Soybeans fell for a third day on speculation that a U.S. government report today will show supplies are more ample than previously estimated. Corn advanced and wheat rose in Paris.
U.S. soybean output may total 2.89 billion bushels, 1.1 percent more than forecast a month ago, signaling yields may have fared better during drought than expected, according to a Bloomberg survey before the U.S. Department of Agriculture updates domestic and world projections later today. Brazil may harvest 83 million metric tons of soybeans this season, more than the 82.8 million tons forecast last month, the Agriculture Ministry’s forecasting agency, known as Conab, said yesterday.
“There does appear to be more bullish sentiment in grains as we go into the report than oilseeds,” Erin FitzPatrick, an analyst at Rabobank International, said by telephone from London. “Conab raised its Brazil soybean expectations, so likely the USDA will follow suit. The weather there has improved a bit, although we’re still not as optimistic about the production numbers as they are.”
Soybeans for January delivery dropped 0.4 percent to $14.90 a bushel a bushel by 6:04 a.m. on the Chicago Board of Trade, poised for a 2.4 percent loss this week. Corn for delivery in March rose 0.2 percent to $7.45 a bushel, set for a second weekly advance.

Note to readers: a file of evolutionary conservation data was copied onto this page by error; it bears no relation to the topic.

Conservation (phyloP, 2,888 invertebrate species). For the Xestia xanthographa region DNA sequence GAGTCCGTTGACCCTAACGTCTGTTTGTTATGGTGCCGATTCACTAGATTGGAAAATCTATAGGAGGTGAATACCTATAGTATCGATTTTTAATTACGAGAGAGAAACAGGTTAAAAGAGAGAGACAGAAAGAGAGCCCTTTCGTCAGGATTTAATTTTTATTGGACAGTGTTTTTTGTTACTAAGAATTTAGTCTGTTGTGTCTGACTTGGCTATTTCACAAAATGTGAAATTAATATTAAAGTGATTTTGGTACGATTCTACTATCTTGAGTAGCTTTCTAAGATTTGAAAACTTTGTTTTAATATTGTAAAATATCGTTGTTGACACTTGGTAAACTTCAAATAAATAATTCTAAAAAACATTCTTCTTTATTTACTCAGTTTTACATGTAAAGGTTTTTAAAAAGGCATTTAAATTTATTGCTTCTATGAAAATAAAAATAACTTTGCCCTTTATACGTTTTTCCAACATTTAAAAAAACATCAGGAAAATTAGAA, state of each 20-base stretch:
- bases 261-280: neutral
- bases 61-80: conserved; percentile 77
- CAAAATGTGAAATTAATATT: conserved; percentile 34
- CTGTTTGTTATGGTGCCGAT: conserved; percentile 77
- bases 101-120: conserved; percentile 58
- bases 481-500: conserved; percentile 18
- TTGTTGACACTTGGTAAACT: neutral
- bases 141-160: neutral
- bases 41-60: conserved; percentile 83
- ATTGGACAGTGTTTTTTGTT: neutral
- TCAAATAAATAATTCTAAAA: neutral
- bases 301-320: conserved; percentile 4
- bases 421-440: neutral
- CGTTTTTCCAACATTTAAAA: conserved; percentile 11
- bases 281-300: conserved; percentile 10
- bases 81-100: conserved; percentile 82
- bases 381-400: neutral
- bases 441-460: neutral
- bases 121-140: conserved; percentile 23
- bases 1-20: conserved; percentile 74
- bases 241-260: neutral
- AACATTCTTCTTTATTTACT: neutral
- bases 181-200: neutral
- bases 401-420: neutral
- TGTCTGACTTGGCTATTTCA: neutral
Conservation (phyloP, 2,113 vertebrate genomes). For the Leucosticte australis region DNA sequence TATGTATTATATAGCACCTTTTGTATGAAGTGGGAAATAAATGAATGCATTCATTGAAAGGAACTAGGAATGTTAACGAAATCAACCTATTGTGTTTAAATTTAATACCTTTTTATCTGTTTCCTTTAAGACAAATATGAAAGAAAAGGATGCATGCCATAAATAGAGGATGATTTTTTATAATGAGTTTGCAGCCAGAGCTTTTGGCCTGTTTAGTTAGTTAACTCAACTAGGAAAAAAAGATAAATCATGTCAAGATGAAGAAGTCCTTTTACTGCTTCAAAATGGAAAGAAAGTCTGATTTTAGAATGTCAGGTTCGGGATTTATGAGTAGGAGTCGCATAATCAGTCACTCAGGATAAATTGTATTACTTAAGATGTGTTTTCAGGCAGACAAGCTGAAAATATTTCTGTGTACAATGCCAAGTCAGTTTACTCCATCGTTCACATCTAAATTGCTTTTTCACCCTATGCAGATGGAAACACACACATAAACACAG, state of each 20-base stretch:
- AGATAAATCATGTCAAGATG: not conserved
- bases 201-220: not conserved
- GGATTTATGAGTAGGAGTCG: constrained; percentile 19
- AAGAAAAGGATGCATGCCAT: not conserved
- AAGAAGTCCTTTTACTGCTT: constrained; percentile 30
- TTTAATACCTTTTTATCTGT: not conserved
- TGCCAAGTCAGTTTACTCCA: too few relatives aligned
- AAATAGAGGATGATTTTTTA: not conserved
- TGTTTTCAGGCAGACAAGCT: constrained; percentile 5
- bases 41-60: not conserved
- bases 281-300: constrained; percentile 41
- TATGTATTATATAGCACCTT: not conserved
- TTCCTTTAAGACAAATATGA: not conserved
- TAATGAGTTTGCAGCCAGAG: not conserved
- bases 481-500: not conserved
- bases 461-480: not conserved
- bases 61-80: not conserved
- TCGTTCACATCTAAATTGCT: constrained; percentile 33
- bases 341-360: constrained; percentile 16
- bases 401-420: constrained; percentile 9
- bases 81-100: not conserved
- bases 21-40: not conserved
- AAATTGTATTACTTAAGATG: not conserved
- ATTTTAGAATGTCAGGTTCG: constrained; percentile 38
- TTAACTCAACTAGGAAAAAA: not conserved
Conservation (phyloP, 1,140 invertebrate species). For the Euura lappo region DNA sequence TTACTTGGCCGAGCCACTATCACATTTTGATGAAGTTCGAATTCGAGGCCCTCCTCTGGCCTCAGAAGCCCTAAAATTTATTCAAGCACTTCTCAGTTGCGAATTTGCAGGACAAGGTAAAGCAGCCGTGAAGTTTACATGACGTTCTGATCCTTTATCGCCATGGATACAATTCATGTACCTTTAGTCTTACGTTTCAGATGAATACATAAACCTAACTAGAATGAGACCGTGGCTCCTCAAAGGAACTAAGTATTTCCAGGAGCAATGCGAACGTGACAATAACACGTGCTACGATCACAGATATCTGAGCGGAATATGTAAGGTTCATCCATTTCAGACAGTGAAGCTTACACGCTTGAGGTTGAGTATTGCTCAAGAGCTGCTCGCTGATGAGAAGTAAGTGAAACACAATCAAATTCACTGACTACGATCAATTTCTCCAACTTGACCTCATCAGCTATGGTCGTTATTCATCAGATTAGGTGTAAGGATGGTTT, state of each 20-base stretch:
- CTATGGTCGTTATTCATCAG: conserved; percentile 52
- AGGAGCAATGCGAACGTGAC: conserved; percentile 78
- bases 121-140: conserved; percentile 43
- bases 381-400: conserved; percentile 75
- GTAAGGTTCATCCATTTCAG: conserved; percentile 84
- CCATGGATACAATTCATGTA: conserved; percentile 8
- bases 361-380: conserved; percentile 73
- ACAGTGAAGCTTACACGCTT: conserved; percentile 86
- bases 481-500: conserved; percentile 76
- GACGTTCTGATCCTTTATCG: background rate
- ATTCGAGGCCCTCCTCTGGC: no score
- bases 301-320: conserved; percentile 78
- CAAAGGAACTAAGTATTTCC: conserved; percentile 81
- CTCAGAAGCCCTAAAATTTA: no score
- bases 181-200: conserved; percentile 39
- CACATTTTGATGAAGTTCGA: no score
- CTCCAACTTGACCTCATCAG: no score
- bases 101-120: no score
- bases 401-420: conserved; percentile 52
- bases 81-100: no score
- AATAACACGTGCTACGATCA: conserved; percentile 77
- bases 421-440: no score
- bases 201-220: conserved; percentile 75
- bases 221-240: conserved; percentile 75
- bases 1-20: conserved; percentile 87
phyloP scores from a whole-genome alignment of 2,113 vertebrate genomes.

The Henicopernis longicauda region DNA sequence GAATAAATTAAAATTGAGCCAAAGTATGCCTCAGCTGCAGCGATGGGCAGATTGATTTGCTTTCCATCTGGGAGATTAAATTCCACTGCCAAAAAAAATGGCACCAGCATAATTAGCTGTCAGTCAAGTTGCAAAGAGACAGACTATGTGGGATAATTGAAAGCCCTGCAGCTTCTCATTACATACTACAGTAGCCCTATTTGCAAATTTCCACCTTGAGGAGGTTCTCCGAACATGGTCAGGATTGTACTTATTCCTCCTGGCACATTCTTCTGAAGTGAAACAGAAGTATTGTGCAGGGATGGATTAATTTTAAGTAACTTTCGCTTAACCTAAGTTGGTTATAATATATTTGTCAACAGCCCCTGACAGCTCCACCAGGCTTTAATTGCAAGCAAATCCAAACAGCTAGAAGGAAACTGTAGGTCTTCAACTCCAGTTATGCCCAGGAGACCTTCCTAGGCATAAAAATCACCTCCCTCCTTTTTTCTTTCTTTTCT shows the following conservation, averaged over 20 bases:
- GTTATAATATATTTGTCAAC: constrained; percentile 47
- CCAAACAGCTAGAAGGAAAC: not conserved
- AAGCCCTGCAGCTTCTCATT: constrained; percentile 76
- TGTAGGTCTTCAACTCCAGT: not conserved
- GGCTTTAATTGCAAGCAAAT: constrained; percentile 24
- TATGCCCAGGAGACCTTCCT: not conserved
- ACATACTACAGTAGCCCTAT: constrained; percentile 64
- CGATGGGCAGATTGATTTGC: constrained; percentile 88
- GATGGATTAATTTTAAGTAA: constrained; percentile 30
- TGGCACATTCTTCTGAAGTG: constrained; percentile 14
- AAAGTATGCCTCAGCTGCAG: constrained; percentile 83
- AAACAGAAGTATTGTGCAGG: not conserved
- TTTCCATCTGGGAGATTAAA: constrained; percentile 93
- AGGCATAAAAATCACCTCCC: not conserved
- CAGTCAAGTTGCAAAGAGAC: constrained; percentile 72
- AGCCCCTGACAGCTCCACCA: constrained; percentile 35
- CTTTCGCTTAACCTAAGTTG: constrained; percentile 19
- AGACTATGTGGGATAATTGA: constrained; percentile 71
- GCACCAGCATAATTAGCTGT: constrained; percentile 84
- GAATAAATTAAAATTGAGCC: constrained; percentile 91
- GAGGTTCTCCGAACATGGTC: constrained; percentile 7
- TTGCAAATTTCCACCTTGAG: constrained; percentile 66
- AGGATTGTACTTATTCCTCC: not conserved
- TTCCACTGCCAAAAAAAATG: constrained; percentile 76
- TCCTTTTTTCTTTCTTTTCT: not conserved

The USDA may cut its outlook for the U.S. corn crop to 10.67 billion bushels, compared with an October forecast of 10.706 billion bushels, analysts said. The USDA report is set to be released at 8:30 a.m. in Washington today.
Global wheat stockpiles may total 171.5 million tons by the end of this marketing year on June 1, down from last month’s forecast of 173 million tons, the survey showed. The United Nations’ Food & Agriculture Organization said yesterday that inventories may total 166.7 million tons.
“Wheat supplies look set to tighten further,” Wayne Gordon, a commodity strategist at UBS AG in New York, said in a report yesterday. Poor crop conditions in the U.S., sub-optimal soil moisture in Russia, excessive rains in Argentina and declining production in Australia will “keep supply-side risks elevated for wheat going into the second quarter of 2013.”
Wheat for December delivery fell 0.2 percent to $9.0075 a bushel in Chicago, paring this week’s gain to 4.2 percent. Yesterday, the price rose to $9.05 a bushel, the highest for a most-active contract since Sept. 28.
In Paris, milling-wheat for January delivery climbed 0.7 percent to 277.50 euros ($352.87) a ton on NYSE Liffe, after yesterday rising as high as 279.25 euros, a record for the contract. Feed-wheat futures for May delivery gained 1.1 percent to 229.10 pounds a ton in London, an all-time high for the contract. The price of the contract has climbed for nine straight sessions.